GREENVILLE, S.C. (WSPA) – Healthy aging is a hot topic.

Whether you’re concerned about weight gain, aches and pains, or chronic diseases, the key to healthy aging is a healthy lifestyle.

WSPA News spoke with a geriatric medicine physician about what is and isn’t normal when it comes to getting older and how to age well.

Getting older is inevitable, but that doesn’t mean that every new ache and pain you experience is caused by aging, according to Geriatric Medicine Physician Dr. Parampal Bhullar.

“If you have aches and pains, they are not part of normal aging, maybe it’s a clue of muscle imbalance… maybe you need to see a physical therapist or maybe they have a joint issue going on and maybe you need to see a specialist, maybe you need an x-ray,” Dr. Bhullar said.

There are some conditions, like osteoporosis, that are more common with aging.

“We often recommend checking for osteoporosis at 65 in women and 75 in men,” Dr. Bhullar said.

The prevalence of diabetes also increases among older adults, but aging doesn’t mean you are guaranteed to get the disease. Doctor Bhullar said it can be prevented.

“If you eat healthier then you can reduce the chance for diabetes, which in turn reduces your chances of all the complications diabetes can give,” Dr. Bhullar said.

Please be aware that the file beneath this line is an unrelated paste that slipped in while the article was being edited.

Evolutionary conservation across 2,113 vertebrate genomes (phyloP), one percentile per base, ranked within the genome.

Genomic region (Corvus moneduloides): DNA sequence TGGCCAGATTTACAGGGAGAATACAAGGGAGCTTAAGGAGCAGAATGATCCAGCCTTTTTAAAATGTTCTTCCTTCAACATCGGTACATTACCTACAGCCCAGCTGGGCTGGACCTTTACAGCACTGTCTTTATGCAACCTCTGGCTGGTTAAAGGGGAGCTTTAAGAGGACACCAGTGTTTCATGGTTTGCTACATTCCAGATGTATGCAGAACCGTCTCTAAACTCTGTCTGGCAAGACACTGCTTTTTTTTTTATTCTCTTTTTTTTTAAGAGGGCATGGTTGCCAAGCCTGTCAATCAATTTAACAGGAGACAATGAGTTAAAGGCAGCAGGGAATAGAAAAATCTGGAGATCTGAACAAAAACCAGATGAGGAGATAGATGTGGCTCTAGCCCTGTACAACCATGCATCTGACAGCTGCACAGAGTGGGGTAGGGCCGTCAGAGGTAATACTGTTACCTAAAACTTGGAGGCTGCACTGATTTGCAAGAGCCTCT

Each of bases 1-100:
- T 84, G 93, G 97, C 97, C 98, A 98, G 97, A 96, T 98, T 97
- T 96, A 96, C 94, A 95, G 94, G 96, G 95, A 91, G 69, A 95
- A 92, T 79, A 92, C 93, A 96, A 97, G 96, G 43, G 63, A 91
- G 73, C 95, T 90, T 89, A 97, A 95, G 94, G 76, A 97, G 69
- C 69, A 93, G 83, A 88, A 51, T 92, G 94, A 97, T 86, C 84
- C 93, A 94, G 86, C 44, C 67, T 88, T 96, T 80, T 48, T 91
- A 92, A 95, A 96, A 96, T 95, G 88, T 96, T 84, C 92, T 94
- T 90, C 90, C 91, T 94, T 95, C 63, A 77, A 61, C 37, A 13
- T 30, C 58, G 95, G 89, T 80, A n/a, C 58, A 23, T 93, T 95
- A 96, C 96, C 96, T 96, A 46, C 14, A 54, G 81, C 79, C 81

Occasionally forgetting an appointment or losing your keys are typical signs of mild forgetfulness which is very common in normal aging.

But dementia is not a normal part of aging, so you should talk with a doctor if you have serious concerns about your memory or notice changes in your behavior or personality.

“If your forgetfulness is impacting your finances or your ability to manage your own medication independently that’s not normal.”

Dr. Parampal Bhullar, Internal and Geriatric Medicine Physician, Bon Secours St. Francis Health

Aging is a gradual process, if you want to age well Dr. Bhullar said start healthy habits like a good diet and exercise, at a young age.

“The work you do in the 30s will pay you off, you know, in your 50s. The work you do in your 50s will pay off in the 70s,” Dr. Bhullar said.

Eyesight and hearing can also be impacted by aging. If you notice any changes to your ability to see or hear, you should get looked at right away.

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